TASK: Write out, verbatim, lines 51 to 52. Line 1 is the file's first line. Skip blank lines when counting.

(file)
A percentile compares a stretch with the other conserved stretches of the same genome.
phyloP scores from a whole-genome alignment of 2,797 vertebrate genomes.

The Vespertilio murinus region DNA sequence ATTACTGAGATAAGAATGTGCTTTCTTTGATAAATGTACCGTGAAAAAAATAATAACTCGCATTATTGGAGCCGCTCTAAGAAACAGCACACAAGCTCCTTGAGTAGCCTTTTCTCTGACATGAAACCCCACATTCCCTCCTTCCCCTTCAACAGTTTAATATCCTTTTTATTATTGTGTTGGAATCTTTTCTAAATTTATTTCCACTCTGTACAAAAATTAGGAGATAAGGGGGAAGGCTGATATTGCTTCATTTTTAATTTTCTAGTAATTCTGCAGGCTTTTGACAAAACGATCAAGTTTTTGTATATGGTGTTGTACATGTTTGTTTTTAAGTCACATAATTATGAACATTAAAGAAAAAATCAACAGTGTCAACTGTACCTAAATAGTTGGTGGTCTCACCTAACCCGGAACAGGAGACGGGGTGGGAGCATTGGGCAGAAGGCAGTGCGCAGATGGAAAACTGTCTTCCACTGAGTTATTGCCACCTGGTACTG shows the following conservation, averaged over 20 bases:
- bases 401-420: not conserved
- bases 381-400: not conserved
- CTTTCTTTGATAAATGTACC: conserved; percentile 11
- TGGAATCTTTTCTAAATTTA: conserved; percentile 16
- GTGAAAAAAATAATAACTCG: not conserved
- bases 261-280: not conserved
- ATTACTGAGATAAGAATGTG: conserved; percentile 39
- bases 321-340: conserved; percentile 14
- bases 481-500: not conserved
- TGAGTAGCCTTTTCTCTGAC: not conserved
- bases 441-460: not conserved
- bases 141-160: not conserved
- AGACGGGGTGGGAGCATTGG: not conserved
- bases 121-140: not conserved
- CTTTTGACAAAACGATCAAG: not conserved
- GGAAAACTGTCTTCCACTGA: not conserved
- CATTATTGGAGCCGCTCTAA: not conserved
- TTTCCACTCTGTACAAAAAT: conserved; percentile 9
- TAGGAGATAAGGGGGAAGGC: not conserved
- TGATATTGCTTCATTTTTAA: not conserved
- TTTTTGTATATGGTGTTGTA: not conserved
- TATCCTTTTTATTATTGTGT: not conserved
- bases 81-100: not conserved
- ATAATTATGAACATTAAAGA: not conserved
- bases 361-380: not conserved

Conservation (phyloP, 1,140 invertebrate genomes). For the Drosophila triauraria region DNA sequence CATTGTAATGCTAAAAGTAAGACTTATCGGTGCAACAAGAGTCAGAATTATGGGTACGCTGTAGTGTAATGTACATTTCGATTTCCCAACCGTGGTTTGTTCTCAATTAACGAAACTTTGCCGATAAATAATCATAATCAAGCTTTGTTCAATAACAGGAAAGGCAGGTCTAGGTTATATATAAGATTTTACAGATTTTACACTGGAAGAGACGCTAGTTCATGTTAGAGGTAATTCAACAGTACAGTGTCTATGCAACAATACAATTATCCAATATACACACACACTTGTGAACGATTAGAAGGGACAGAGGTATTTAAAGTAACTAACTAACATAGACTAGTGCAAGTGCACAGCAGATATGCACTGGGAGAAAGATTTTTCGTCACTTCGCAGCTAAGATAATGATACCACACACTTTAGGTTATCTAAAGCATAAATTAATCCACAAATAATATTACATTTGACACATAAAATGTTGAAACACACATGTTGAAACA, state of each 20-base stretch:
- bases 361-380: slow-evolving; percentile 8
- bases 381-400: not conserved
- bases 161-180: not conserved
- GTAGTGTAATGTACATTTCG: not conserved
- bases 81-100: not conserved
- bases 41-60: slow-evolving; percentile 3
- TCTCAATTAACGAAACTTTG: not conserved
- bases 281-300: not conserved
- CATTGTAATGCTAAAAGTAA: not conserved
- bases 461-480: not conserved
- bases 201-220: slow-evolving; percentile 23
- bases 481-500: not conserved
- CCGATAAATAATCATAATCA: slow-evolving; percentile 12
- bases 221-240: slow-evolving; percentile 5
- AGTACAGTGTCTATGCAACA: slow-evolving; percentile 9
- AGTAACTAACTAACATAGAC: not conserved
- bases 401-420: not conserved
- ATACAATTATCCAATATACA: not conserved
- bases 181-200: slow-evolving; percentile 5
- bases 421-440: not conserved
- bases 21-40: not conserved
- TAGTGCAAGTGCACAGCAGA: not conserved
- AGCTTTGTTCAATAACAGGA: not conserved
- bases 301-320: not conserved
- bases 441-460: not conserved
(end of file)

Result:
- TAGTGCAAGTGCACAGCAGA: not conserved
- AGCTTTGTTCAATAACAGGA: not conserved